One aspect of home building that I feel is largely neglected in this book, and in much of the "green" building trade, is any discussion of the embodied energy inherent in both conventional and manufactured housing. From an environmental standpoint this is a significant factor, in that all of the energy that goes into manufacturing industrial products for home construction, and transporting them to the site is a form of pollution. I would like to see greater recognition that natural building techniques and materials, such as adobe, rammed earth, cordwood, strawbale, and earthbag building have an important place in designing a sustainable future.

A major thrust of any movement toward a sustainable residential complex is the recognition that inner city, urban dwelling is considerably greener than living in the suburbs outside the city's core. Wasik shows that not only are people finding that they save money by being able to walk or take mass transit, but they are healthier and more productive because they are not spending that time commuting. It is a high priority for cities to examine their zoning and building codes to accommodate more dense urban and greener residential development.

So the new American Dream may take awhile to realize, but once we begin to attain it we will become more secure with a smaller carbon footprint, we will become healthier, and we will lead happier, more fulfilling lives. This new dream is less about each person having his own fiefdom and more about all of us coming together to realize a common dream of living in balance with nature on earth.

John Wasik has a blog where he explores many of the issues touched on in this article: and he also has a Web site:


You can find his book, The Cul-de-Sac Syndrome listed at

 *** No related readings were found for tag "suburb" *** 
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Comment by: auntiegrav (auntiegrav) (Jul-18-2009)
Comment by:  PT (David Alexander) (Jul-17-2009)   Web site

The book sounds like a valuable re-visiting of the topic of houses and land ownership.

The reader may also like to look back at a PlanetThought I wrote here in March, What is the American Dream? Is It What You Read in Today's Newspapers? It is good to be careful what you wish for -- you might get it!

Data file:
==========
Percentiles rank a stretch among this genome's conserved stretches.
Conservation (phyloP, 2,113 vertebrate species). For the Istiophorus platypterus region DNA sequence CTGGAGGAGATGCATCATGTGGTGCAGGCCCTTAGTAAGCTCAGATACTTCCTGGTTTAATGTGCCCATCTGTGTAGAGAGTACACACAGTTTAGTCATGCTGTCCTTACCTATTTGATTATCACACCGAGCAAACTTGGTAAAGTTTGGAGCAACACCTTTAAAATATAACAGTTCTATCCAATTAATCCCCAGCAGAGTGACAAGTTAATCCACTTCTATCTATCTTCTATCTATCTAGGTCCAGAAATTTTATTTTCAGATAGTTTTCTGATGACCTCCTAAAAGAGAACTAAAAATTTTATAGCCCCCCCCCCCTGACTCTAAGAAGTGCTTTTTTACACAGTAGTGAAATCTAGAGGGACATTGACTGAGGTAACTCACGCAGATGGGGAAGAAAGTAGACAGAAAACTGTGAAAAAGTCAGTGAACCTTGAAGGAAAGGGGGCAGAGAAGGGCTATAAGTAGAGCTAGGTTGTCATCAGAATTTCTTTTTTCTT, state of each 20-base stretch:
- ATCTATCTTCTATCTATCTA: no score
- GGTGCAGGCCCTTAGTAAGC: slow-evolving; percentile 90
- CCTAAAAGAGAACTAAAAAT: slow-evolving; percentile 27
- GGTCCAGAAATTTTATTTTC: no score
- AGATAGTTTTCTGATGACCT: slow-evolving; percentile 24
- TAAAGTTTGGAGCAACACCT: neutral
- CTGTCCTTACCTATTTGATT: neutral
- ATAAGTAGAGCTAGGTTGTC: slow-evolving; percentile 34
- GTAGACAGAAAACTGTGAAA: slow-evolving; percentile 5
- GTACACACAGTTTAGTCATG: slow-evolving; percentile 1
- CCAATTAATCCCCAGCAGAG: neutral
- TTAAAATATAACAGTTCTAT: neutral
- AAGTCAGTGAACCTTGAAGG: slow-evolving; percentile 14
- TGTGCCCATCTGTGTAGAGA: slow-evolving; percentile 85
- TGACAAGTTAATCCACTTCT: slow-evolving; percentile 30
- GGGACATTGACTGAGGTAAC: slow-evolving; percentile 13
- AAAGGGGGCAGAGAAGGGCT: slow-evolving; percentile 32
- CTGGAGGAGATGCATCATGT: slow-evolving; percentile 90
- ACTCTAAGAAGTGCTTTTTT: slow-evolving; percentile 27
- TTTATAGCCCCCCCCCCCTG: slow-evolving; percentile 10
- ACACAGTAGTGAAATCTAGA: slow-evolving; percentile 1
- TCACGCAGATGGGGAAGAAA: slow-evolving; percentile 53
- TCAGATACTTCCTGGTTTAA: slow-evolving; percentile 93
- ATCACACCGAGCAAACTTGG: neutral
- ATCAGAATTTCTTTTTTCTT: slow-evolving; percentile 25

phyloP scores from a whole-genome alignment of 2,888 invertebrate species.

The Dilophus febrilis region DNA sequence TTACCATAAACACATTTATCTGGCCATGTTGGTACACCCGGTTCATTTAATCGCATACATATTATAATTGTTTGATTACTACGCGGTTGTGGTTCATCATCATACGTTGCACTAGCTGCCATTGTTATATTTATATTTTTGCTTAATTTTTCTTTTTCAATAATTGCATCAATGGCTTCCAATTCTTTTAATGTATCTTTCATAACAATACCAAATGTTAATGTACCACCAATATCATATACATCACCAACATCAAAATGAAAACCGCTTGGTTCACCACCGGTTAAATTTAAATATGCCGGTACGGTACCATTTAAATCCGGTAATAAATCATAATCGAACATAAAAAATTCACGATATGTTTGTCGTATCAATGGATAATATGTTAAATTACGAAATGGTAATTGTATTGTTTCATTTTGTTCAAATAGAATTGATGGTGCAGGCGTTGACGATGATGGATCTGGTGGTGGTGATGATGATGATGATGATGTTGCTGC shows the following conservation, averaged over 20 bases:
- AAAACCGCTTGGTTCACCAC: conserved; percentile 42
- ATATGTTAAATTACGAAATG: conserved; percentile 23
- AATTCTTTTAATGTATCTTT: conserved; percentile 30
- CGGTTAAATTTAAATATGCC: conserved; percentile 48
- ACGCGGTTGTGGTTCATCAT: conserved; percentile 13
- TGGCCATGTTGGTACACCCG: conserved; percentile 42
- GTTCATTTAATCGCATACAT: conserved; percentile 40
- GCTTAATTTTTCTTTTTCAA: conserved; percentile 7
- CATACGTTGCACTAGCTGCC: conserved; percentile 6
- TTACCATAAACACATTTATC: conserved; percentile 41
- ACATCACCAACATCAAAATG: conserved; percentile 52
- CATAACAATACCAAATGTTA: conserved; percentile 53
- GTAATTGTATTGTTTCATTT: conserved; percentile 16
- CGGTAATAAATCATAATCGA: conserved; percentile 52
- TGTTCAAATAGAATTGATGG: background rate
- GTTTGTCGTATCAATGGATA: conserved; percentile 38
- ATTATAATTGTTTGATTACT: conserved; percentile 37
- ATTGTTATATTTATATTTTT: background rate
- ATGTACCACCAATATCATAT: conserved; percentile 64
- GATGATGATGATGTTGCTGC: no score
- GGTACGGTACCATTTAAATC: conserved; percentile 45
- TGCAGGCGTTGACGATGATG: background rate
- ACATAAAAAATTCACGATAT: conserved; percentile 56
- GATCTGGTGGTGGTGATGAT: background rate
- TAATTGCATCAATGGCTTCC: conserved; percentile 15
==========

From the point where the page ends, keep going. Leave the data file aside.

Comment by:  Wavehunter (William Coffin) (Jul-15-2009)   Web site

Sounds like a good book, and this is certainly a helpful review. Thank you Kelly.

Expansion to fill a continent may have made sense in Thomas Jefferson's day (although not, I suspect, to the native Americans that were forced out). It makes no sense now, and as oil prices rise the suburbs and exurbs may become obsolete. The film The End of Suburbia is good on this topic, which probably affects Australia, Canada and other countries about as much as it does the USA.

I take your point on adobe building. It used to be popular in Mexico, but just as the car companies and oil companies destroyed the railways and tramways, powerful cement companies here have sidelined adobe.

As land becomes necessary for growing food or capturing CO2, as oil wells run dry, and as global markets become saturated, we will all need to be mentally prepared to find a different, less expansive way of living. Whether we like it or not, the growth that our economic system relies upon is coming to an end and - whether through evolution or revolution - we will need to find a new way of living.

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About contributor Member: GreenHomeBldg (Kelly Hart) GreenHomeBldg (Kelly Hart)
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Member: GreenHomeBldg (Kelly Hart) Kelly Hart is the host of, and has been involved with green building concepts for much of his life. He spent many years as a professional remodeler, during which time he became acquainted with many of the pitfalls of conventional construction. He has also worked in various fields of communication media, including still photography, cinematography, animation (he has a patent for a process for making animated films), video production and now website development. One of the more recent DVD programs that he produced is A Sampler of Alternative Homes: Approaching Sustainable Architecture, which explores a whole range of building concepts that are earth friendly. Kelly is knowledgeable about both simple design concepts and more complex technological aspects of home building that enhance sustainable living. He designed and built a solar-electric car that he drove around his neighborhood. Kelly, and his wife Rosana, lived in an earthbag/papaercrete home that they designed and built in Colorado, and are now living in Mexico.